(See also Overview of Poisoning.)
Pills containing iron are commonly used to treat certain kinds of anemia. Iron also is included in many multiple vitamin supplements. People—especially toddlers—who overdose on these pills may develop iron poisoning. Because many households contain adult multiple vitamin supplements that contain iron, iron overdose is common. However, children’s chewable iron-containing vitamins do not contain very much iron, so even a whole bottle does not provide enough iron to cause serious poisoning. Overdose of pure iron supplements, however, may cause serious iron poisoning. Prenatal vitamins contain a lot of iron and may poison a small child.
Iron poisoning is a potential cause of fatal poisoning in children younger than age 5. It first irritates the stomach and digestive tract, sometimes causing bleeding. Within hours, iron poisons the cells, interfering with their internal chemical reactions. Within days, the liver can be damaged. Weeks after recovery, the stomach, digestive tract, and liver can develop scars due to the previous irritation.
Serious iron poisoning usually causes symptoms within 6 hours of the overdose. The symptoms of iron poisoning typically occur in 5 stages:
Stage 1 (within 6 hours after the overdose): Symptoms include vomiting, vomiting blood, diarrhea, abdominal pain, irritability, and drowsiness. If poisoning is very serious, rapid breathing, a rapid heart rate, coma, unconsciousness, seizures, and low blood pressure may develop.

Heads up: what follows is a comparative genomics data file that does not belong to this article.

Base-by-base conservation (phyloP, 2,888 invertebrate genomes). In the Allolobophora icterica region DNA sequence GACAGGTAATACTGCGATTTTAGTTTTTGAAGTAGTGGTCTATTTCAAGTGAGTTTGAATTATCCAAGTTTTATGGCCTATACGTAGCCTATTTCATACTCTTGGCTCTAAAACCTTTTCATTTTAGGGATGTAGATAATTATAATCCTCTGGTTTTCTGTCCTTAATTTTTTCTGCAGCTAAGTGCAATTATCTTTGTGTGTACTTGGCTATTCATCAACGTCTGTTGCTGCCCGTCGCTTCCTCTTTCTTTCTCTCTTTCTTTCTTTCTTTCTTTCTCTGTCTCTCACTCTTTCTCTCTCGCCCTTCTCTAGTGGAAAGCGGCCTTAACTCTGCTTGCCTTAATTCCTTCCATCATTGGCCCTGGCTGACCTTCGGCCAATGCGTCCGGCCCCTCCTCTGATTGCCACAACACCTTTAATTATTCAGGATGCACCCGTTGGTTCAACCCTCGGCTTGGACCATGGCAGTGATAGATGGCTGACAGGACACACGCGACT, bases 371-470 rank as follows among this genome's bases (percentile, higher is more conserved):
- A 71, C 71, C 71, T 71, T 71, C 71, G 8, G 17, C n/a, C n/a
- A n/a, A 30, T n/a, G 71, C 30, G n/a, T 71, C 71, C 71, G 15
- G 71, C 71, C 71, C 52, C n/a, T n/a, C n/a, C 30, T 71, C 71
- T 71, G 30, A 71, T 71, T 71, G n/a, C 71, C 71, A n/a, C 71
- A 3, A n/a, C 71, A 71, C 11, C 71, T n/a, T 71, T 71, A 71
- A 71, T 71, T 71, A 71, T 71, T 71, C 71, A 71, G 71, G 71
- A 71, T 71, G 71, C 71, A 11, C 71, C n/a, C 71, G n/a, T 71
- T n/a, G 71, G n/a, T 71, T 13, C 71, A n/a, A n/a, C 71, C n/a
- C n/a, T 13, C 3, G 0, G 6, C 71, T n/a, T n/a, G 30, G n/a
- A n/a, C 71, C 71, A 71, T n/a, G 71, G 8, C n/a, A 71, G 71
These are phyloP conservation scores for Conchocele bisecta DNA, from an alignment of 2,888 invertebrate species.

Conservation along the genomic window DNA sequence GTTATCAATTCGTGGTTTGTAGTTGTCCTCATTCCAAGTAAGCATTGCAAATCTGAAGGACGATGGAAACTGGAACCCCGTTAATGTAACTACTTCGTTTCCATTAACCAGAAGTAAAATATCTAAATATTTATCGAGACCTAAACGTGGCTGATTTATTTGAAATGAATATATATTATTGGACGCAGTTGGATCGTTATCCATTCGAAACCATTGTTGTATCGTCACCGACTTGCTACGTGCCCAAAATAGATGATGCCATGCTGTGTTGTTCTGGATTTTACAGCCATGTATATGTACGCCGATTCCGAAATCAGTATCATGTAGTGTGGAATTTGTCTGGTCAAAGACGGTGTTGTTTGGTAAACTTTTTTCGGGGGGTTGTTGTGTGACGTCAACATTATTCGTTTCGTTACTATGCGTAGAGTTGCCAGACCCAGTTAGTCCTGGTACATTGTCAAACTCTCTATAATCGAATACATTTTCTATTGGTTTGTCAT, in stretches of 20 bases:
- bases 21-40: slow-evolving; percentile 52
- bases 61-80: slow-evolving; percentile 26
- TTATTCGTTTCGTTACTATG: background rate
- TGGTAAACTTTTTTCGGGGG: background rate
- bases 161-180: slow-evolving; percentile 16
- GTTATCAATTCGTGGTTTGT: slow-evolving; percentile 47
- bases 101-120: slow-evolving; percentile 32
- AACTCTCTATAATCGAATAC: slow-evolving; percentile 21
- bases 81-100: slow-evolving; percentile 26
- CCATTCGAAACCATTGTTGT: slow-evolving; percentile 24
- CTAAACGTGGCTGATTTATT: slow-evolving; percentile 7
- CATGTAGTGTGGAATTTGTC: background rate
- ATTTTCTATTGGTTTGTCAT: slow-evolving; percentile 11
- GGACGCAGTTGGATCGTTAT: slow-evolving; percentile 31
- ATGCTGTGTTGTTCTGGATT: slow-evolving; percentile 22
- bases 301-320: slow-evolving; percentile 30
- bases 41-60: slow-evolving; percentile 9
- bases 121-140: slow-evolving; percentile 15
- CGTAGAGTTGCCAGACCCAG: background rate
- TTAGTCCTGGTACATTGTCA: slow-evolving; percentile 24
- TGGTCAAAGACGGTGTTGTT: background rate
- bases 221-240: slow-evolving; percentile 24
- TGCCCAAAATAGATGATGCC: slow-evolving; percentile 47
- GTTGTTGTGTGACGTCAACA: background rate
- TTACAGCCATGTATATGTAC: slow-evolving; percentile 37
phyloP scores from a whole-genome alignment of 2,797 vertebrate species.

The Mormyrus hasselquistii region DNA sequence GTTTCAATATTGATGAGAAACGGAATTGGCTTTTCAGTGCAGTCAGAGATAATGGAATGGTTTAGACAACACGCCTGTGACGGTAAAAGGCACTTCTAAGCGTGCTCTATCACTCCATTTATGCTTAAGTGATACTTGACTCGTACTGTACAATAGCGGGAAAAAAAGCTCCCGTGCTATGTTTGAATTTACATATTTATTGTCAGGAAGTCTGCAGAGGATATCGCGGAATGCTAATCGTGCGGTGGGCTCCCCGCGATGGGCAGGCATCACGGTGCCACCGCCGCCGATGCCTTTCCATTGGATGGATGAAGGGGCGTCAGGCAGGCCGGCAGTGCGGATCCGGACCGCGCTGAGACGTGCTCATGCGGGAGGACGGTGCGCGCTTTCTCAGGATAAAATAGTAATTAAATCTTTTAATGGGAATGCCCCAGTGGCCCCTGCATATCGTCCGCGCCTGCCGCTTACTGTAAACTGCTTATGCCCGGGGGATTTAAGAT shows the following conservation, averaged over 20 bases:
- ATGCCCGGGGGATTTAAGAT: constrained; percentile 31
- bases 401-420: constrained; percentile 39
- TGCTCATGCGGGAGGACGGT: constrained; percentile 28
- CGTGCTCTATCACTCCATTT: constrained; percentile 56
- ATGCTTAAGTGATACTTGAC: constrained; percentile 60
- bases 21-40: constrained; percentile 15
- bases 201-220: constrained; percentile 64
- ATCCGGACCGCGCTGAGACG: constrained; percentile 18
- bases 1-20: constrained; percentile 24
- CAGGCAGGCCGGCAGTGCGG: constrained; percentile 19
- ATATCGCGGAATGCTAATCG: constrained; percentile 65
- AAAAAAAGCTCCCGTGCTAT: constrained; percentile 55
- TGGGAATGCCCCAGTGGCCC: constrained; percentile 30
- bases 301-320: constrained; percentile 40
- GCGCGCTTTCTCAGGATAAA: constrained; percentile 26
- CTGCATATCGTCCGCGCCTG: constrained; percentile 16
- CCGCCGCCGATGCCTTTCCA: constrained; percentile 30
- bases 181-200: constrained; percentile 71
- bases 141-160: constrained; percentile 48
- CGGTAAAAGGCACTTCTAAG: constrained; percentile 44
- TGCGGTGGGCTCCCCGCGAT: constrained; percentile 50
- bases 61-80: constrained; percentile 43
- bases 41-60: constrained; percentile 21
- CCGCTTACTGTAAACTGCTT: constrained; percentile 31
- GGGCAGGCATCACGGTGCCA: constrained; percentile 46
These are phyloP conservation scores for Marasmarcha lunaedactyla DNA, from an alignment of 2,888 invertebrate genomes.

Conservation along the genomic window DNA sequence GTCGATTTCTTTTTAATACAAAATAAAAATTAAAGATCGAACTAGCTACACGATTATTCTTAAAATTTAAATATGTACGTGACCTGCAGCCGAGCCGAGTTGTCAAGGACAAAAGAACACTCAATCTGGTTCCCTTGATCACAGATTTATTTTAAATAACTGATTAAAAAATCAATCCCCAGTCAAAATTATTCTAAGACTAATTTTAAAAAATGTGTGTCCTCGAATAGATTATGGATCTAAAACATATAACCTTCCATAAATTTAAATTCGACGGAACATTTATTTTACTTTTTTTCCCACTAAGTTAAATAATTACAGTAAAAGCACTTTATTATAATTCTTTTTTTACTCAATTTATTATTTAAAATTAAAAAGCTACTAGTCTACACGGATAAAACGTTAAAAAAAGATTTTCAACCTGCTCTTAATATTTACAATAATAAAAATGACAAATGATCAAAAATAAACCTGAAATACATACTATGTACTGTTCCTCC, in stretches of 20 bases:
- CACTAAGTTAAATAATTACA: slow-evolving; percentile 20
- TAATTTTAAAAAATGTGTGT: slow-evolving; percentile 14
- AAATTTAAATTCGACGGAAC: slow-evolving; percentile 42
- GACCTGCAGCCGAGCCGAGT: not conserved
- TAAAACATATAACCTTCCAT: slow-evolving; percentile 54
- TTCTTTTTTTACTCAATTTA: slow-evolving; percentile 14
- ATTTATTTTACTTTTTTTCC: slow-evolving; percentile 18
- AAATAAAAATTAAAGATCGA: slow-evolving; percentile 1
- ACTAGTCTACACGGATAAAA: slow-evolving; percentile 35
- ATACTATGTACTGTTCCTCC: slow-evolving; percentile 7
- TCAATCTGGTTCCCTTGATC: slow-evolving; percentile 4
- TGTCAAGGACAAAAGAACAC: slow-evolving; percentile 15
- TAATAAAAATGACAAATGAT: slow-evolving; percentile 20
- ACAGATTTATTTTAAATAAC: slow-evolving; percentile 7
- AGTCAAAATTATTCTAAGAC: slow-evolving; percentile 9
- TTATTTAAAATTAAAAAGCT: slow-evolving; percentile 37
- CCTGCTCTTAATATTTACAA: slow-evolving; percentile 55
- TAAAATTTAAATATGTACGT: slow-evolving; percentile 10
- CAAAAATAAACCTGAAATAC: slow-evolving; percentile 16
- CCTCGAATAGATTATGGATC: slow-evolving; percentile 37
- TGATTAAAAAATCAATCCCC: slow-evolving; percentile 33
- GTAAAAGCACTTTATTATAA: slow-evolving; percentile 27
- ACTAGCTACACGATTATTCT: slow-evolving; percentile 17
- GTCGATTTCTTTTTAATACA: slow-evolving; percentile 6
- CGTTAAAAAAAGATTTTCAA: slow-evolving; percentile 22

Stage 2 (6 to 48 hours after the overdose): The person’s condition can appear to improve.
Stage 4 (2 to 5 days after the overdose): The liver fails, and people may die from shock, bleeding, and blood-clotting abnormalities. Sugar levels in the blood can decrease. Confusion and sluggishness (lethargy) or coma may develop.
Stage 5 (2 to 5 weeks after the overdose): The stomach or intestines can become blocked by scars. Scarring in either organ can cause crampy abdominal pain and vomiting. Severe scarring of the liver (cirrhosis) can develop later.
The diagnosis of iron poisoning is based on the person’s history, symptoms, presence of metabolic acidosis (acid in the bloodstream released from the poisoned cells), and the amount of iron in the blood. If many pills have been swallowed, they can sometimes be seen on x-rays of the stomach or intestines.
People with significant symptoms or high levels of iron in the blood need hospitalization. A large amount of iron can remain in the stomach even after vomiting. A special solution of polyethylene glycol may be given by mouth or through a stomach tube to wash the contents of the stomach and intestines (whole-bowel irrigation), although its effectiveness is unclear. Deferoxamine, a drug that binds with the iron in the blood (called chelation therapy), allowing it to pass into the urine, is given by vein (intravenously) if poisoning is severe.